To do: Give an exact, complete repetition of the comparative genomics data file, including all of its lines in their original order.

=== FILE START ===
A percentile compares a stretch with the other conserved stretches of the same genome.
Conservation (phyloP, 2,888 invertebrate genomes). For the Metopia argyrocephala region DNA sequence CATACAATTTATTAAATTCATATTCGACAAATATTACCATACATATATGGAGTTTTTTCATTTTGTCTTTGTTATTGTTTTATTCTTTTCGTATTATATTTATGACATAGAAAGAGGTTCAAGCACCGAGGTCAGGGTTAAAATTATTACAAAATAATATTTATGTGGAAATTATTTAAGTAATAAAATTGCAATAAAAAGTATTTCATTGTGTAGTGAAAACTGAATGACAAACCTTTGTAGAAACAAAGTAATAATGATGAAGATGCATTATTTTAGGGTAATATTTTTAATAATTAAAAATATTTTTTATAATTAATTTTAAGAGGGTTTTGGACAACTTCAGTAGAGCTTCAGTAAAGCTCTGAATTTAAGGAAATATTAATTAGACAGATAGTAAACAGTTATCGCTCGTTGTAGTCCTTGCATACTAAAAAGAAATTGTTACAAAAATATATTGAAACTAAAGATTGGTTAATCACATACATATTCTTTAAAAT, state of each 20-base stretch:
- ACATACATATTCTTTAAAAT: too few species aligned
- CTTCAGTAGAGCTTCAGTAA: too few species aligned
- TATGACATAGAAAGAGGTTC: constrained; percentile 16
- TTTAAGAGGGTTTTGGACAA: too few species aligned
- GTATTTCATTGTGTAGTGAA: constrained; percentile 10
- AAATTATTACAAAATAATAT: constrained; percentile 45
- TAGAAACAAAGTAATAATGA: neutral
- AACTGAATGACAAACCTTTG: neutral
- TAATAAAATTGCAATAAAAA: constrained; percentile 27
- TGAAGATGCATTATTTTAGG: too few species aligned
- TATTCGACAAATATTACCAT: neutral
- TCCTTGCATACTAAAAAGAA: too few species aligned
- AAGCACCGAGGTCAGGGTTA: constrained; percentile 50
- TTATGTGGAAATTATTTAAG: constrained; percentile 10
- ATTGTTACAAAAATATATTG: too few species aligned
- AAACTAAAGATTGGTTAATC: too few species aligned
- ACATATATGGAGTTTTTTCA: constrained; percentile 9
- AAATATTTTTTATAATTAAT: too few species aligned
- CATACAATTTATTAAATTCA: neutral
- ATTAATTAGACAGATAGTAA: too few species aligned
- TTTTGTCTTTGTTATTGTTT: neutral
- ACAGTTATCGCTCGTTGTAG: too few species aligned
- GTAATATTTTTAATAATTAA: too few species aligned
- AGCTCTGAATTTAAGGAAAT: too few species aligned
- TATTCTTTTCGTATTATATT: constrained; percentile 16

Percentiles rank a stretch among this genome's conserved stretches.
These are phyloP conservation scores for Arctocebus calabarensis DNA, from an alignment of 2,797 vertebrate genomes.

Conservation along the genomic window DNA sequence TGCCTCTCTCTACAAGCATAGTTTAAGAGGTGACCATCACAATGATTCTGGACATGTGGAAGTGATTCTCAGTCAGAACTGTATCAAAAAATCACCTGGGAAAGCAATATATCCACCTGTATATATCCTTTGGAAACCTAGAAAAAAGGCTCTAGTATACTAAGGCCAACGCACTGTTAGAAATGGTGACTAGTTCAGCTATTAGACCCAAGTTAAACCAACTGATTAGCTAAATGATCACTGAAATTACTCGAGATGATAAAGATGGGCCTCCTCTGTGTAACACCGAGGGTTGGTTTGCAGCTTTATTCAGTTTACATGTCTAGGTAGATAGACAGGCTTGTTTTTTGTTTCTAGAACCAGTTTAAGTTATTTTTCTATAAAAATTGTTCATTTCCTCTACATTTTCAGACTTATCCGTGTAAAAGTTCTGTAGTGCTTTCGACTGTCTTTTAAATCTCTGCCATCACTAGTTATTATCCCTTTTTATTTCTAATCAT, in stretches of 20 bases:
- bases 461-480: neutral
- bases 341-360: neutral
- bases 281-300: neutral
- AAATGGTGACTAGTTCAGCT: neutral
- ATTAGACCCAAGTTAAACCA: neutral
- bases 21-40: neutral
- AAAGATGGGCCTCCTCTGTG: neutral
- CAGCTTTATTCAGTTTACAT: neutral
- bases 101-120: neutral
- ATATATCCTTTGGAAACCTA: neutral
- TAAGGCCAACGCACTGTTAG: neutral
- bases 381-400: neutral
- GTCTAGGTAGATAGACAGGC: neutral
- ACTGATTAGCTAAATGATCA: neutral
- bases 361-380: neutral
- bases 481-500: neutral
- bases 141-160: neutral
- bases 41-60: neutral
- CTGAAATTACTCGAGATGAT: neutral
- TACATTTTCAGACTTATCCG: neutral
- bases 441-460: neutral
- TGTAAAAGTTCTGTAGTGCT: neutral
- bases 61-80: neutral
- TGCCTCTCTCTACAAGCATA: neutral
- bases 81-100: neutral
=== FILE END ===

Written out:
A percentile compares a stretch with the other conserved stretches of the same genome.
Conservation (phyloP, 2,888 invertebrate genomes). For the Metopia argyrocephala region DNA sequence CATACAATTTATTAAATTCATATTCGACAAATATTACCATACATATATGGAGTTTTTTCATTTTGTCTTTGTTATTGTTTTATTCTTTTCGTATTATATTTATGACATAGAAAGAGGTTCAAGCACCGAGGTCAGGGTTAAAATTATTACAAAATAATATTTATGTGGAAATTATTTAAGTAATAAAATTGCAATAAAAAGTATTTCATTGTGTAGTGAAAACTGAATGACAAACCTTTGTAGAAACAAAGTAATAATGATGAAGATGCATTATTTTAGGGTAATATTTTTAATAATTAAAAATATTTTTTATAATTAATTTTAAGAGGGTTTTGGACAACTTCAGTAGAGCTTCAGTAAAGCTCTGAATTTAAGGAAATATTAATTAGACAGATAGTAAACAGTTATCGCTCGTTGTAGTCCTTGCATACTAAAAAGAAATTGTTACAAAAATATATTGAAACTAAAGATTGGTTAATCACATACATATTCTTTAAAAT, state of each 20-base stretch:
- ACATACATATTCTTTAAAAT: too few species aligned
- CTTCAGTAGAGCTTCAGTAA: too few species aligned
- TATGACATAGAAAGAGGTTC: constrained; percentile 16
- TTTAAGAGGGTTTTGGACAA: too few species aligned
- GTATTTCATTGTGTAGTGAA: constrained; percentile 10
- AAATTATTACAAAATAATAT: constrained; percentile 45
- TAGAAACAAAGTAATAATGA: neutral
- AACTGAATGACAAACCTTTG: neutral
- TAATAAAATTGCAATAAAAA: constrained; percentile 27
- TGAAGATGCATTATTTTAGG: too few species aligned
- TATTCGACAAATATTACCAT: neutral
- TCCTTGCATACTAAAAAGAA: too few species aligned
- AAGCACCGAGGTCAGGGTTA: constrained; percentile 50
- TTATGTGGAAATTATTTAAG: constrained; percentile 10
- ATTGTTACAAAAATATATTG: too few species aligned
- AAACTAAAGATTGGTTAATC: too few species aligned
- ACATATATGGAGTTTTTTCA: constrained; percentile 9
- AAATATTTTTTATAATTAAT: too few species aligned
- CATACAATTTATTAAATTCA: neutral
- ATTAATTAGACAGATAGTAA: too few species aligned
- TTTTGTCTTTGTTATTGTTT: neutral
- ACAGTTATCGCTCGTTGTAG: too few species aligned
- GTAATATTTTTAATAATTAA: too few species aligned
- AGCTCTGAATTTAAGGAAAT: too few species aligned
- TATTCTTTTCGTATTATATT: constrained; percentile 16

Percentiles rank a stretch among this genome's conserved stretches.
These are phyloP conservation scores for Arctocebus calabarensis DNA, from an alignment of 2,797 vertebrate genomes.

Conservation along the genomic window DNA sequence TGCCTCTCTCTACAAGCATAGTTTAAGAGGTGACCATCACAATGATTCTGGACATGTGGAAGTGATTCTCAGTCAGAACTGTATCAAAAAATCACCTGGGAAAGCAATATATCCACCTGTATATATCCTTTGGAAACCTAGAAAAAAGGCTCTAGTATACTAAGGCCAACGCACTGTTAGAAATGGTGACTAGTTCAGCTATTAGACCCAAGTTAAACCAACTGATTAGCTAAATGATCACTGAAATTACTCGAGATGATAAAGATGGGCCTCCTCTGTGTAACACCGAGGGTTGGTTTGCAGCTTTATTCAGTTTACATGTCTAGGTAGATAGACAGGCTTGTTTTTTGTTTCTAGAACCAGTTTAAGTTATTTTTCTATAAAAATTGTTCATTTCCTCTACATTTTCAGACTTATCCGTGTAAAAGTTCTGTAGTGCTTTCGACTGTCTTTTAAATCTCTGCCATCACTAGTTATTATCCCTTTTTATTTCTAATCAT, in stretches of 20 bases:
- bases 461-480: neutral
- bases 341-360: neutral
- bases 281-300: neutral
- AAATGGTGACTAGTTCAGCT: neutral
- ATTAGACCCAAGTTAAACCA: neutral
- bases 21-40: neutral
- AAAGATGGGCCTCCTCTGTG: neutral
- CAGCTTTATTCAGTTTACAT: neutral
- bases 101-120: neutral
- ATATATCCTTTGGAAACCTA: neutral
- TAAGGCCAACGCACTGTTAG: neutral
- bases 381-400: neutral
- GTCTAGGTAGATAGACAGGC: neutral
- ACTGATTAGCTAAATGATCA: neutral
- bases 361-380: neutral
- bases 481-500: neutral
- bases 141-160: neutral
- bases 41-60: neutral
- CTGAAATTACTCGAGATGAT: neutral
- TACATTTTCAGACTTATCCG: neutral
- bases 441-460: neutral
- TGTAAAAGTTCTGTAGTGCT: neutral
- bases 61-80: neutral
- TGCCTCTCTCTACAAGCATA: neutral
- bases 81-100: neutral